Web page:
When a Swiss entrepreneur and jetsetter met a charismatic, Mallorcan friar with a mission, the outcome was a successful marketing and sales campaign for a regional, exquisite product. Hanna Bornebusch talked to Ivan Levy and Tomeu Pastor about almonds, business ideas and making a difference…
Only five years ago the philanthropist from Zurich and former founder of the Swiss Body Shop bought a secluded finca (Son Naava) near Montuïri, where he not only recovers from his usually fast-paced everyday life but also produces certified, organic olive oil. While he and his Indian-born wife Sheela spend about five months of the year on their beloved island – which Ivan had been visiting since the late 60s – the remaining time he travels between China (where he takes part in a grand-scale school charity project), Switzerland and the rest of the globe.
As if this wasn’t enough to keep one man busy he is now also the force behind the new branding of a superb, locally produced almond turrón, made by friars in the convent Sant Antoni in the northeastern town Artà, which is situated in one of the most untouched regions of Mallorca.
“Last year in June I went to a charity event at the Castell Son Claret Hotel in Calvia,“ Ivan tells us in a calm yet powerful voice – a voice of a man who has set goals. There he listened to the speech of Father Tomeu who was presenting his association ‘Dignitat y Feina’ and also had the above-mentioned almond confectionery on sale.
Ivan was captivated by the generous and convincing personality of the Franciscan and equally impressed with the quality of the product itself. Intrigued, he arranged to meet the man behind the turrón about 4 weeks later. They spent some hours together, chatting in Tomeu’s garden and, as Ivan puts it “hit it off“ right from the start.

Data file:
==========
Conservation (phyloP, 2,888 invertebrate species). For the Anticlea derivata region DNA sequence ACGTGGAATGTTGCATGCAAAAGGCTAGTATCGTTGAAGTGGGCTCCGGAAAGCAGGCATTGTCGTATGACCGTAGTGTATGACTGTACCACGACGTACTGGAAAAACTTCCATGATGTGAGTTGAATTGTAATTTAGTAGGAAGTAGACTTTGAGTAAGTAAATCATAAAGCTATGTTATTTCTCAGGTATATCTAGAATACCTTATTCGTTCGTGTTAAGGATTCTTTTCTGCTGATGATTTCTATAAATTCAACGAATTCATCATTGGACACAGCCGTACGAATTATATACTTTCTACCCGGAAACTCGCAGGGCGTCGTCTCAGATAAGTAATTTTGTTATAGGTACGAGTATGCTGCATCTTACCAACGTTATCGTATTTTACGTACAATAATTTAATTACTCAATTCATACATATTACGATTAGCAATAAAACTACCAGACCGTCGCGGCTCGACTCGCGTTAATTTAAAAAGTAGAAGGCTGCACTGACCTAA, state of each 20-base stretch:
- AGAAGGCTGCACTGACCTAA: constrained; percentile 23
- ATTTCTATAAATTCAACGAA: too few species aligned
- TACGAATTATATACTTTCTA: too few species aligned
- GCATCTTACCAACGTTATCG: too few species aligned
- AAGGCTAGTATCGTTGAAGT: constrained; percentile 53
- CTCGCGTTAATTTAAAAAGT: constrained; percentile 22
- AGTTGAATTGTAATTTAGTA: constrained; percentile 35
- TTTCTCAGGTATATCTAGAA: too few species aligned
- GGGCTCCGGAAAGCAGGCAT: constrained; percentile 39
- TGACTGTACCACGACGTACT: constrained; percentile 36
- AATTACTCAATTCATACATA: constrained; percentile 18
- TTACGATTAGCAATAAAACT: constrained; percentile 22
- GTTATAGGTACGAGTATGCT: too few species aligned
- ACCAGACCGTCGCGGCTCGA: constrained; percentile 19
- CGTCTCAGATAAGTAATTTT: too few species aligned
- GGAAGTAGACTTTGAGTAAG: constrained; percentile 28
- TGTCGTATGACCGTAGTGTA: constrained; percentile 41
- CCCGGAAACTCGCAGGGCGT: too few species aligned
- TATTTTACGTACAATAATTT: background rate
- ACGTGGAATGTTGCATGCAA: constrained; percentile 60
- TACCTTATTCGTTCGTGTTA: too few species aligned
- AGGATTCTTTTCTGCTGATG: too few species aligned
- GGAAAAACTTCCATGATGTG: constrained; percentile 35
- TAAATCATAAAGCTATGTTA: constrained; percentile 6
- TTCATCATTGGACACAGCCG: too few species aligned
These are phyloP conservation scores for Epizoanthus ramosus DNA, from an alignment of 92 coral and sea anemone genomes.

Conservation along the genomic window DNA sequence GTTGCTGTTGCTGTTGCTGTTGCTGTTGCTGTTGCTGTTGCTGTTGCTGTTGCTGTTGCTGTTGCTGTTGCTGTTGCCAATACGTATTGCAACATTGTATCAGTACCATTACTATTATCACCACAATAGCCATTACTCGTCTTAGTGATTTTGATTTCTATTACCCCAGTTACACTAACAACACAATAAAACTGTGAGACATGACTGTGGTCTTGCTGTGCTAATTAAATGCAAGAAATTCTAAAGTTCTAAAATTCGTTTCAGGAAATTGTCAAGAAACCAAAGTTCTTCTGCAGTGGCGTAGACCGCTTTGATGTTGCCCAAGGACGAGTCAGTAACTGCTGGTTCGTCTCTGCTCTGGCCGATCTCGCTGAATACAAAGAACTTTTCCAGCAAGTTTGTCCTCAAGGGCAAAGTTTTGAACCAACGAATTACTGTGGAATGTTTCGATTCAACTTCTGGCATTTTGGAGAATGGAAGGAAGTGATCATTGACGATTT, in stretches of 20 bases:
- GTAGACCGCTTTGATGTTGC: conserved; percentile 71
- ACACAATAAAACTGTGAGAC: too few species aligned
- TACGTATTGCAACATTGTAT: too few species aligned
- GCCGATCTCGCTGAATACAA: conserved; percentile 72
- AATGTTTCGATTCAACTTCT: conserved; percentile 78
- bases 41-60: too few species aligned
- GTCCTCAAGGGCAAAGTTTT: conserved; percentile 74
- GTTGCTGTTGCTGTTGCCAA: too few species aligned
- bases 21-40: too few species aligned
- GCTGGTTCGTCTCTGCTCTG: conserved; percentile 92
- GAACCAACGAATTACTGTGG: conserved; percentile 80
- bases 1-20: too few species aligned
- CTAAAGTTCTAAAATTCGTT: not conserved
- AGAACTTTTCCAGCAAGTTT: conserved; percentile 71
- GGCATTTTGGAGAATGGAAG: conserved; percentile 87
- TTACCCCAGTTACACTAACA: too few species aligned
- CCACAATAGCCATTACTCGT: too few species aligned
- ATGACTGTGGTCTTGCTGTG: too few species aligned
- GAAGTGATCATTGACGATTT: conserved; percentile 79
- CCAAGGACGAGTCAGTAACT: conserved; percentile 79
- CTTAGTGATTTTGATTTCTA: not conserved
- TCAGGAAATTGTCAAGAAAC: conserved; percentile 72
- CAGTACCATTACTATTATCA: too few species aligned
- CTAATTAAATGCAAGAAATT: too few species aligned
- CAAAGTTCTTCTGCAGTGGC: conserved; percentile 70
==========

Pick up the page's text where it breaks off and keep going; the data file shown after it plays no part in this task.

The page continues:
“As there was an instant mutual trust on both sides, I told Tomeu that his product was fantastic but that his packaging sucked,“ the experienced business man chuckles, apologizing for his own phrasing. They decided to embark on a project together and Ivan took over the marketing. The new logo was done by a designer in India (www.designsmn.com) where the daughter of the multinational family lives.
The actual – now very appealing – final packaging was designed here on Mallorca by yet another interesting man called Toni Grau (www.som2.com) from Sóller, who is also a passionate artist.
“I don´t believe per se in just giving money to charities, but if there´s a good concept behind a good product then it´s a different story and I am still amazed how many inspiring people are taking part in this adventure,“ Ivan explains.
Tomeu founded the association ‘Dignitat y Feina’ in 2009. His concept does not mean feeding, dressing or donating cash to socially marginalized people in need, but rather helping them to gain dignity, by offering them temporary employment, future plans, training, contacts – and consequently giving them back their self-esteem and re-integration into society.
What the workers pick (mainly almonds) they get paid for weekly. Mostly, they harvest on fincas whose owners no longer consider it worthwhile to collect the fruits of their trees. Normally, the seasonal teams cover approximately 130 fincas in about three months, mainly in the Llevant area and in some northern regions.
The idea to make the turrón was based on the necessity to somehow self finance the association. The income from the sales is used to pay for tools, transport, fuel and insurance for the workers.
Tomeu says smirking: “I cannot even prepare scrambled eggs but I am excellent at making cookies and turrón – and the latter could not be more authentically Mallorcan as the recipe is from my own grandmother.“
When Ivan is on the island, they meet every week to discuss their progress and have gradually changed the production process to the association owning the whole supply chain. The Swiss put some money forward to make this possible and the Mallorcan pulled several strings and achieved sufficient donations to pay for the rather costly almond-cracking machine. Now the ‘frailes’ can produce 400 turrones per week.
To cut a long story short: Over 6,000 packages have been sold through the private networks of the people involved, but there are immediate future plans with the Swiss CO-OP Supermarket chain, El Corte Inglés, etc. One of their big expectations is to sell mini-turrón to 5-star hotels for their guests instead of a chocolate on the pillow in the evening. The first customer to step forward is the prestigious Castell Son Claret – where it all began!
Two passionate men with a worthy cause, a top-quality product and authentic marketing: A successful, Swiss-Mallorcan co-production which inspires us all that… yes we can…. make a difference…
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